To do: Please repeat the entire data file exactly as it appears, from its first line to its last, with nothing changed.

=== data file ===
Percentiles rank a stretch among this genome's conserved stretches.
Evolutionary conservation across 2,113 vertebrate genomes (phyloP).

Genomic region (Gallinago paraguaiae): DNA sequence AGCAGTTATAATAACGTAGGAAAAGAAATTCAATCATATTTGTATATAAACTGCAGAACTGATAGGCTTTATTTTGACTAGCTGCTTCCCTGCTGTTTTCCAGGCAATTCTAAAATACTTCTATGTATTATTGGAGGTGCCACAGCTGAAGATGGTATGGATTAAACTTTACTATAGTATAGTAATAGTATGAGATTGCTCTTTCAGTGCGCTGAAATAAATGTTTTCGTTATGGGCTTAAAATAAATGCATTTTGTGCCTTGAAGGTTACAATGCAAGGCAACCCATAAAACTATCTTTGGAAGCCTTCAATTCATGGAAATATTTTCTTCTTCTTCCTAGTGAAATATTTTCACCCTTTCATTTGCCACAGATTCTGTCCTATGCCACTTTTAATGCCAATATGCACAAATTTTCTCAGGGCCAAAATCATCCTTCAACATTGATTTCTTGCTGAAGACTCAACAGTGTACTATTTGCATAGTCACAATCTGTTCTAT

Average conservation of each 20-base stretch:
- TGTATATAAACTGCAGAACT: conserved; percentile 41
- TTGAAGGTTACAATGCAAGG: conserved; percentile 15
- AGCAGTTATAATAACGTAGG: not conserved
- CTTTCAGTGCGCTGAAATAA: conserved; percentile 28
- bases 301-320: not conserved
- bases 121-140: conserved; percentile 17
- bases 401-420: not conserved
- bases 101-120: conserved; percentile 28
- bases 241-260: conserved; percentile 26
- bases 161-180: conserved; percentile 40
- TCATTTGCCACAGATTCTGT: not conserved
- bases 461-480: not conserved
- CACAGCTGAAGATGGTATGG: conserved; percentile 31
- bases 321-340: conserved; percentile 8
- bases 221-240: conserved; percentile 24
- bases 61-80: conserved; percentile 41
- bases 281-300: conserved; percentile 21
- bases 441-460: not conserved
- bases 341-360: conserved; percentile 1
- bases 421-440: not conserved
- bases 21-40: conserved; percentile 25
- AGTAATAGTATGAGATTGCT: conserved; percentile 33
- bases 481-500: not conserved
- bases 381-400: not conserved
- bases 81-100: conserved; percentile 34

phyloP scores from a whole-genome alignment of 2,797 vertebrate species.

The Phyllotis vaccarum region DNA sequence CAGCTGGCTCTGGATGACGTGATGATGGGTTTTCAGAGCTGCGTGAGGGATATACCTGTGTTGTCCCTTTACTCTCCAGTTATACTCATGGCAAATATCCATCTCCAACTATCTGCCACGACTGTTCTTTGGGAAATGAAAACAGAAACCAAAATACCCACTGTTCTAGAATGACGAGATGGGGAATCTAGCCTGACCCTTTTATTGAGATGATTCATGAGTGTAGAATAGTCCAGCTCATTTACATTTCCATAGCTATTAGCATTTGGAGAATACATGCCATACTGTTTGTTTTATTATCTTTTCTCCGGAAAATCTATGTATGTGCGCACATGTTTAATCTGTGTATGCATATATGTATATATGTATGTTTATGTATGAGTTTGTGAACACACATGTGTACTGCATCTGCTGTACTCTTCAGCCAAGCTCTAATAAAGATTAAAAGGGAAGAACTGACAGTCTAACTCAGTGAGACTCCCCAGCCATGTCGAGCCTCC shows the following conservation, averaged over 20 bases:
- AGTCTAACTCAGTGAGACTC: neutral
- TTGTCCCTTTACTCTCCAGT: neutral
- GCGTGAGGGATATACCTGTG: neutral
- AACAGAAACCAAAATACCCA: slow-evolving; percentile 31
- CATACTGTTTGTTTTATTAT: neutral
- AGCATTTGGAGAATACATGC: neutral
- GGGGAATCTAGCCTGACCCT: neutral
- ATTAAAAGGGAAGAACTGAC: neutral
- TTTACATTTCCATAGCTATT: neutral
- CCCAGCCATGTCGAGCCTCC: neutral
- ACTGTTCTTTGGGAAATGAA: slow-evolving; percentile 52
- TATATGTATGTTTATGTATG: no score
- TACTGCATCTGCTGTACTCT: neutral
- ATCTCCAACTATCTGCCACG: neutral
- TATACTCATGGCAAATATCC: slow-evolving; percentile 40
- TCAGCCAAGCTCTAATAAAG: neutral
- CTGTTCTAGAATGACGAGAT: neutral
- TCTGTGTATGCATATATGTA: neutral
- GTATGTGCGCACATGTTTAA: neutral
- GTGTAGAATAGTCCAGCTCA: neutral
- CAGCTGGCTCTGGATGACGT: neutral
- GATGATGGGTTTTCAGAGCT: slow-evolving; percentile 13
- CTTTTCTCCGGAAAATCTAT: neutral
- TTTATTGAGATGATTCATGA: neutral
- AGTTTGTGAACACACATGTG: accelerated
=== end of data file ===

Percentiles rank a stretch among this genome's conserved stretches.
Evolutionary conservation across 2,113 vertebrate genomes (phyloP).

Genomic region (Gallinago paraguaiae): DNA sequence AGCAGTTATAATAACGTAGGAAAAGAAATTCAATCATATTTGTATATAAACTGCAGAACTGATAGGCTTTATTTTGACTAGCTGCTTCCCTGCTGTTTTCCAGGCAATTCTAAAATACTTCTATGTATTATTGGAGGTGCCACAGCTGAAGATGGTATGGATTAAACTTTACTATAGTATAGTAATAGTATGAGATTGCTCTTTCAGTGCGCTGAAATAAATGTTTTCGTTATGGGCTTAAAATAAATGCATTTTGTGCCTTGAAGGTTACAATGCAAGGCAACCCATAAAACTATCTTTGGAAGCCTTCAATTCATGGAAATATTTTCTTCTTCTTCCTAGTGAAATATTTTCACCCTTTCATTTGCCACAGATTCTGTCCTATGCCACTTTTAATGCCAATATGCACAAATTTTCTCAGGGCCAAAATCATCCTTCAACATTGATTTCTTGCTGAAGACTCAACAGTGTACTATTTGCATAGTCACAATCTGTTCTAT

Average conservation of each 20-base stretch:
- TGTATATAAACTGCAGAACT: conserved; percentile 41
- TTGAAGGTTACAATGCAAGG: conserved; percentile 15
- AGCAGTTATAATAACGTAGG: not conserved
- CTTTCAGTGCGCTGAAATAA: conserved; percentile 28
- bases 301-320: not conserved
- bases 121-140: conserved; percentile 17
- bases 401-420: not conserved
- bases 101-120: conserved; percentile 28
- bases 241-260: conserved; percentile 26
- bases 161-180: conserved; percentile 40
- TCATTTGCCACAGATTCTGT: not conserved
- bases 461-480: not conserved
- CACAGCTGAAGATGGTATGG: conserved; percentile 31
- bases 321-340: conserved; percentile 8
- bases 221-240: conserved; percentile 24
- bases 61-80: conserved; percentile 41
- bases 281-300: conserved; percentile 21
- bases 441-460: not conserved
- bases 341-360: conserved; percentile 1
- bases 421-440: not conserved
- bases 21-40: conserved; percentile 25
- AGTAATAGTATGAGATTGCT: conserved; percentile 33
- bases 481-500: not conserved
- bases 381-400: not conserved
- bases 81-100: conserved; percentile 34

phyloP scores from a whole-genome alignment of 2,797 vertebrate species.

The Phyllotis vaccarum region DNA sequence CAGCTGGCTCTGGATGACGTGATGATGGGTTTTCAGAGCTGCGTGAGGGATATACCTGTGTTGTCCCTTTACTCTCCAGTTATACTCATGGCAAATATCCATCTCCAACTATCTGCCACGACTGTTCTTTGGGAAATGAAAACAGAAACCAAAATACCCACTGTTCTAGAATGACGAGATGGGGAATCTAGCCTGACCCTTTTATTGAGATGATTCATGAGTGTAGAATAGTCCAGCTCATTTACATTTCCATAGCTATTAGCATTTGGAGAATACATGCCATACTGTTTGTTTTATTATCTTTTCTCCGGAAAATCTATGTATGTGCGCACATGTTTAATCTGTGTATGCATATATGTATATATGTATGTTTATGTATGAGTTTGTGAACACACATGTGTACTGCATCTGCTGTACTCTTCAGCCAAGCTCTAATAAAGATTAAAAGGGAAGAACTGACAGTCTAACTCAGTGAGACTCCCCAGCCATGTCGAGCCTCC shows the following conservation, averaged over 20 bases:
- AGTCTAACTCAGTGAGACTC: neutral
- TTGTCCCTTTACTCTCCAGT: neutral
- GCGTGAGGGATATACCTGTG: neutral
- AACAGAAACCAAAATACCCA: slow-evolving; percentile 31
- CATACTGTTTGTTTTATTAT: neutral
- AGCATTTGGAGAATACATGC: neutral
- GGGGAATCTAGCCTGACCCT: neutral
- ATTAAAAGGGAAGAACTGAC: neutral
- TTTACATTTCCATAGCTATT: neutral
- CCCAGCCATGTCGAGCCTCC: neutral
- ACTGTTCTTTGGGAAATGAA: slow-evolving; percentile 52
- TATATGTATGTTTATGTATG: no score
- TACTGCATCTGCTGTACTCT: neutral
- ATCTCCAACTATCTGCCACG: neutral
- TATACTCATGGCAAATATCC: slow-evolving; percentile 40
- TCAGCCAAGCTCTAATAAAG: neutral
- CTGTTCTAGAATGACGAGAT: neutral
- TCTGTGTATGCATATATGTA: neutral
- GTATGTGCGCACATGTTTAA: neutral
- GTGTAGAATAGTCCAGCTCA: neutral
- CAGCTGGCTCTGGATGACGT: neutral
- GATGATGGGTTTTCAGAGCT: slow-evolving; percentile 13
- CTTTTCTCCGGAAAATCTAT: neutral
- TTTATTGAGATGATTCATGA: neutral
- AGTTTGTGAACACACATGTG: accelerated